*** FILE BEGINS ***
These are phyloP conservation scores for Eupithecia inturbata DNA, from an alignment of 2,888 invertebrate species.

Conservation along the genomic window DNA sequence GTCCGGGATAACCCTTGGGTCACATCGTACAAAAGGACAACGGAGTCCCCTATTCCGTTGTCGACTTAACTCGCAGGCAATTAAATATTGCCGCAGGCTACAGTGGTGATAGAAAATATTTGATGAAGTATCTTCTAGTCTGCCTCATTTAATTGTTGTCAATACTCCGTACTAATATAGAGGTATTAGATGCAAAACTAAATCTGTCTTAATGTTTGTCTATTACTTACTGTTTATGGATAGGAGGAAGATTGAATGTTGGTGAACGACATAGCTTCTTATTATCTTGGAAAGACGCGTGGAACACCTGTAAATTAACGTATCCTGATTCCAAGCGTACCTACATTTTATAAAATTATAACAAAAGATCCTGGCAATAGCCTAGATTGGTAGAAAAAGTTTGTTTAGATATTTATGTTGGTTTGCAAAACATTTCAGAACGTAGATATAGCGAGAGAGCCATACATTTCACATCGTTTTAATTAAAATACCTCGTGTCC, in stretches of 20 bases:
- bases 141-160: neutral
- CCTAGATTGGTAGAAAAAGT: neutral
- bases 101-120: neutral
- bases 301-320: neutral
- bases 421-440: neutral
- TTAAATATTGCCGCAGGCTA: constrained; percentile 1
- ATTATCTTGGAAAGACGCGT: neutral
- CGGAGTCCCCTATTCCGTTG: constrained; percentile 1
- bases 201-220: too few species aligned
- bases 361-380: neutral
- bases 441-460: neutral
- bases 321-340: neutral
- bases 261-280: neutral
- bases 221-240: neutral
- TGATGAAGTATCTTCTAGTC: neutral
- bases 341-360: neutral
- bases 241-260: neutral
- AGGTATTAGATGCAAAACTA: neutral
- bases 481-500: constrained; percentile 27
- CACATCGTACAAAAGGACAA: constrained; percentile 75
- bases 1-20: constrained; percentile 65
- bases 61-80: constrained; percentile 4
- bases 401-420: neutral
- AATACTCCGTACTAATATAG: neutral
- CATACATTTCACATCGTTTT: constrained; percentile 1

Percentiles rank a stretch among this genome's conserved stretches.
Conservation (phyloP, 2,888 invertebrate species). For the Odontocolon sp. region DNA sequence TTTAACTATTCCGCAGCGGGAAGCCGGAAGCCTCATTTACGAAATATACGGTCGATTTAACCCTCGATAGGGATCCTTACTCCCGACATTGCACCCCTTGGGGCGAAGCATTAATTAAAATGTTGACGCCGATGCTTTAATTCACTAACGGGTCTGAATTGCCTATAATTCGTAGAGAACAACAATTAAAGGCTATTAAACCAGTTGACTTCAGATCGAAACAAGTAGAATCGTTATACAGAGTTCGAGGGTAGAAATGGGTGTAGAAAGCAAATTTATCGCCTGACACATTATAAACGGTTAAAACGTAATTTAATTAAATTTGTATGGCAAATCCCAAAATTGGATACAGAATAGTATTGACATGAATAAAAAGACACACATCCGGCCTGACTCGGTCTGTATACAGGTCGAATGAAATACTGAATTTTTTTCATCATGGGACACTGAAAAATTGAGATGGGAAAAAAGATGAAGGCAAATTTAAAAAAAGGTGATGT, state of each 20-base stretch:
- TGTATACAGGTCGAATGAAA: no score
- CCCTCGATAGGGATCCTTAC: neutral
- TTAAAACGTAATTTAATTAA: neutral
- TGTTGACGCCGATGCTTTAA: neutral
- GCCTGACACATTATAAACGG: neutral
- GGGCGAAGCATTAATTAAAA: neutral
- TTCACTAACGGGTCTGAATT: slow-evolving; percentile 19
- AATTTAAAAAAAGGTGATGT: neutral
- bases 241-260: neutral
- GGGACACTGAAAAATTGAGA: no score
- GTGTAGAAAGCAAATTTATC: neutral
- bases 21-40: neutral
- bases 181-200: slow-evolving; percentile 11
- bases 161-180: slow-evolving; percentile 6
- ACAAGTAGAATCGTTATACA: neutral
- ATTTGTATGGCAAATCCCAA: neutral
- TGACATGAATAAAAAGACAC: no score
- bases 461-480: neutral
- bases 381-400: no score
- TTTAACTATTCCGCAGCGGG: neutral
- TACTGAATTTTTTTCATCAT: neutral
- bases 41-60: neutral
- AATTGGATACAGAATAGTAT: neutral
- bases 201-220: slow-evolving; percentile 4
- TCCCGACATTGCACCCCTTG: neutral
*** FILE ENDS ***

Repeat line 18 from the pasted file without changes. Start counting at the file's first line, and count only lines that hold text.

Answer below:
- bases 341-360: neutral